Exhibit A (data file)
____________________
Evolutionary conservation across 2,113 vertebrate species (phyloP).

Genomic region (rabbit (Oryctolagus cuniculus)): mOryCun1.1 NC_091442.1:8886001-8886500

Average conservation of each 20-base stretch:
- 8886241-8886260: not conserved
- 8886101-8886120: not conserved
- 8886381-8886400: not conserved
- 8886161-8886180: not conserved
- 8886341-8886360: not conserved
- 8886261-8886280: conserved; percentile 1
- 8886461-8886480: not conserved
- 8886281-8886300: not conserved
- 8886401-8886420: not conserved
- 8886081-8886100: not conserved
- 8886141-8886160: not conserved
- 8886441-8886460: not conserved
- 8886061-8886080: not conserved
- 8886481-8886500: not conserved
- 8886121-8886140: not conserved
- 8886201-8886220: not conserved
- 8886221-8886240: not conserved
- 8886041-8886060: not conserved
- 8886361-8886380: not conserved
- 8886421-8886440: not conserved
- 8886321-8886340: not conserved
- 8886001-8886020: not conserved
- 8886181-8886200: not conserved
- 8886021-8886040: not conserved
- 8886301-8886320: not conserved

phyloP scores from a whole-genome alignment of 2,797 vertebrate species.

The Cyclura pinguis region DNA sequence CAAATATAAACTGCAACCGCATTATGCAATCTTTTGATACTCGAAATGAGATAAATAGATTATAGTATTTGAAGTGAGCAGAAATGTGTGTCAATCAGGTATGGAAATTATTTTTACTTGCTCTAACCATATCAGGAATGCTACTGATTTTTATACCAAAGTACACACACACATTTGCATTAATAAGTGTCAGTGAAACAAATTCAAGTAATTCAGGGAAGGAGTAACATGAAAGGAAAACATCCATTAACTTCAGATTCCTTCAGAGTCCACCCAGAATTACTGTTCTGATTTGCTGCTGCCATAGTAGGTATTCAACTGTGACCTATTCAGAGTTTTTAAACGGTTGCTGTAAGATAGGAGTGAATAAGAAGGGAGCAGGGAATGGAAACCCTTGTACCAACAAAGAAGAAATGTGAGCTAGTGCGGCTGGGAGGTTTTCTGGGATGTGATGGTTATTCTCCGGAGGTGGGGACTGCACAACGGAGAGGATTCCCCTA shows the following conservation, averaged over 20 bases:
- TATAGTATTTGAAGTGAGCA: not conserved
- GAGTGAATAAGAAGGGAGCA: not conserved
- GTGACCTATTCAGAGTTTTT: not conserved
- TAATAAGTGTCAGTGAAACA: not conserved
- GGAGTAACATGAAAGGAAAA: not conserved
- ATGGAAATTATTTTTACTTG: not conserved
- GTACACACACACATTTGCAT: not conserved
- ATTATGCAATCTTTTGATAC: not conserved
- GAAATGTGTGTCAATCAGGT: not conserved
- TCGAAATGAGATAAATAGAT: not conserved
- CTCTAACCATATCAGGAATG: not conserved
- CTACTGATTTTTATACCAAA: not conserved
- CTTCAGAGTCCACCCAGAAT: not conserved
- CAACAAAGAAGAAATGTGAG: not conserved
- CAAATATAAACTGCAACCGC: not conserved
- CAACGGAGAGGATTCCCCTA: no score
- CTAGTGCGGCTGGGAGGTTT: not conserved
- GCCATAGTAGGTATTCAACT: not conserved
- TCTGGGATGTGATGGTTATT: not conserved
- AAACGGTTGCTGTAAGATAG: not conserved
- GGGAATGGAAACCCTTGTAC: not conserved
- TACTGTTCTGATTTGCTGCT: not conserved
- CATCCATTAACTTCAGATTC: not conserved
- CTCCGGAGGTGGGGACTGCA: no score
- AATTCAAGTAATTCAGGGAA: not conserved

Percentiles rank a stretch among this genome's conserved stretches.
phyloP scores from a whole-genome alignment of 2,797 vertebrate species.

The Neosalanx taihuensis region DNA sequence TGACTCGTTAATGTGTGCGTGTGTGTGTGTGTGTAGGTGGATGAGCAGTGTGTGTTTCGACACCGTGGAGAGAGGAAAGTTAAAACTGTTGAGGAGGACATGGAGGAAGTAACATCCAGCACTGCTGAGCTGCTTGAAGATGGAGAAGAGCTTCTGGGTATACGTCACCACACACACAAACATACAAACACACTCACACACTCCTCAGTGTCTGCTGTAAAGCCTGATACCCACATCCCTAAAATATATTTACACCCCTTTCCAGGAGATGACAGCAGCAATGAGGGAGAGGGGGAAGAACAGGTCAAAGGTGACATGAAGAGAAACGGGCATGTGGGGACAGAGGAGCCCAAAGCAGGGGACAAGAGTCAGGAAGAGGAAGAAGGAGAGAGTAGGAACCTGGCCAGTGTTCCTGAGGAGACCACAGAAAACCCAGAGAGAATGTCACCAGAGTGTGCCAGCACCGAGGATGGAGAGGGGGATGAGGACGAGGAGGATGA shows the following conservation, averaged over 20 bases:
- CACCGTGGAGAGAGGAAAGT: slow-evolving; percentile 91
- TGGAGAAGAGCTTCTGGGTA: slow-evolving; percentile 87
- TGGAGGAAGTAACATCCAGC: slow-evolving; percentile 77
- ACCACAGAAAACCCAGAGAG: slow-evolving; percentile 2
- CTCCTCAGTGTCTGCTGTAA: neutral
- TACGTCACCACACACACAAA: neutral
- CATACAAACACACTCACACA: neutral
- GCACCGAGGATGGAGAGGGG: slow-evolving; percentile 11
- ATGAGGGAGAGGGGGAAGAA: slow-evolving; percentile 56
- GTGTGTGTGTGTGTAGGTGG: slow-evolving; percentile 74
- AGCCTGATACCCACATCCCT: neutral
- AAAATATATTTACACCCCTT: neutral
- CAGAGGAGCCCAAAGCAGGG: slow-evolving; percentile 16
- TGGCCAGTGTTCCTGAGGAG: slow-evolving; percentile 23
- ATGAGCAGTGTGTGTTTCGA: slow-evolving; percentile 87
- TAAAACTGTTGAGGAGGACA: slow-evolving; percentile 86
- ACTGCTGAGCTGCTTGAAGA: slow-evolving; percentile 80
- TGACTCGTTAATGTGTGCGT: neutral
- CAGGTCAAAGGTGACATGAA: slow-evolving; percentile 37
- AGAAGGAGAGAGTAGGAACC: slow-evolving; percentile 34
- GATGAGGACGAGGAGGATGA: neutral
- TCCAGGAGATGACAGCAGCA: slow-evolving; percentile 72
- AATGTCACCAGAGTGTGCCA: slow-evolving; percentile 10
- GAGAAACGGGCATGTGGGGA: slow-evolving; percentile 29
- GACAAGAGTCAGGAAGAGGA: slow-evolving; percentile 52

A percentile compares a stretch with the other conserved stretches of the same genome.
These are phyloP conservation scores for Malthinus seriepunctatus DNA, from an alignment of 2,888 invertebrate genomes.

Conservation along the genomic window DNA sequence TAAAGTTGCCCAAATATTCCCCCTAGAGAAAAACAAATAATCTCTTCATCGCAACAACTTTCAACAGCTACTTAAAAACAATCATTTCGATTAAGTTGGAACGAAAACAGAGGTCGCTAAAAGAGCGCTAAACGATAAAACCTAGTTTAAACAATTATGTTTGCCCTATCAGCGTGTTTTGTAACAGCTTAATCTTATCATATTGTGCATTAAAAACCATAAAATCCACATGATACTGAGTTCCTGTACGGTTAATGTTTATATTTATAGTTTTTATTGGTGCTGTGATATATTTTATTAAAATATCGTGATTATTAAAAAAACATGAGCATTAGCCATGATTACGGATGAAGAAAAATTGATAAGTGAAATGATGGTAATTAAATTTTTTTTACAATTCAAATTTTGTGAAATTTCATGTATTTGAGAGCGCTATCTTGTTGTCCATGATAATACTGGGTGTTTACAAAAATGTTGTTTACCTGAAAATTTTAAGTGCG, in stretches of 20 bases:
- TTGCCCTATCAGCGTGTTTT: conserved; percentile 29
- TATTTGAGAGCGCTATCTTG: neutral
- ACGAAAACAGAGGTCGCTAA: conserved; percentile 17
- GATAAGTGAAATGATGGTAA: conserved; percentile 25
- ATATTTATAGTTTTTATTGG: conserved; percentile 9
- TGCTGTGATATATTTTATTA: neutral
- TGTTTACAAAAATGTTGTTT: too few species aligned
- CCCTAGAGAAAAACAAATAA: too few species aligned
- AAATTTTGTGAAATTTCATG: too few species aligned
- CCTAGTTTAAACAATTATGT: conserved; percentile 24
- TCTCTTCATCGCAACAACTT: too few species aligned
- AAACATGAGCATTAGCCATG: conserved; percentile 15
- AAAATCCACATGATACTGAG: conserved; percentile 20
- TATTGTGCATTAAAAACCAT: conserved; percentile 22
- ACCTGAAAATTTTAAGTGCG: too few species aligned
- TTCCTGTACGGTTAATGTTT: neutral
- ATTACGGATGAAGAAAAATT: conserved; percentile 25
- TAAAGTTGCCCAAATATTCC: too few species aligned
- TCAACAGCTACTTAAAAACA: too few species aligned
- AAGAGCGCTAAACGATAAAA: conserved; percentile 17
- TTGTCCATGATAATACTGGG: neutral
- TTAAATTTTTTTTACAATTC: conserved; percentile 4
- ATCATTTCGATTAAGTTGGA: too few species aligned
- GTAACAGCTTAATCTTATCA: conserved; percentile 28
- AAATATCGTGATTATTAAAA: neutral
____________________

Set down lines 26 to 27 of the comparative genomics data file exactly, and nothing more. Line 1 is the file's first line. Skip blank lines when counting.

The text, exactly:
- 8886181-8886200: not conserved
- 8886021-8886040: not conserved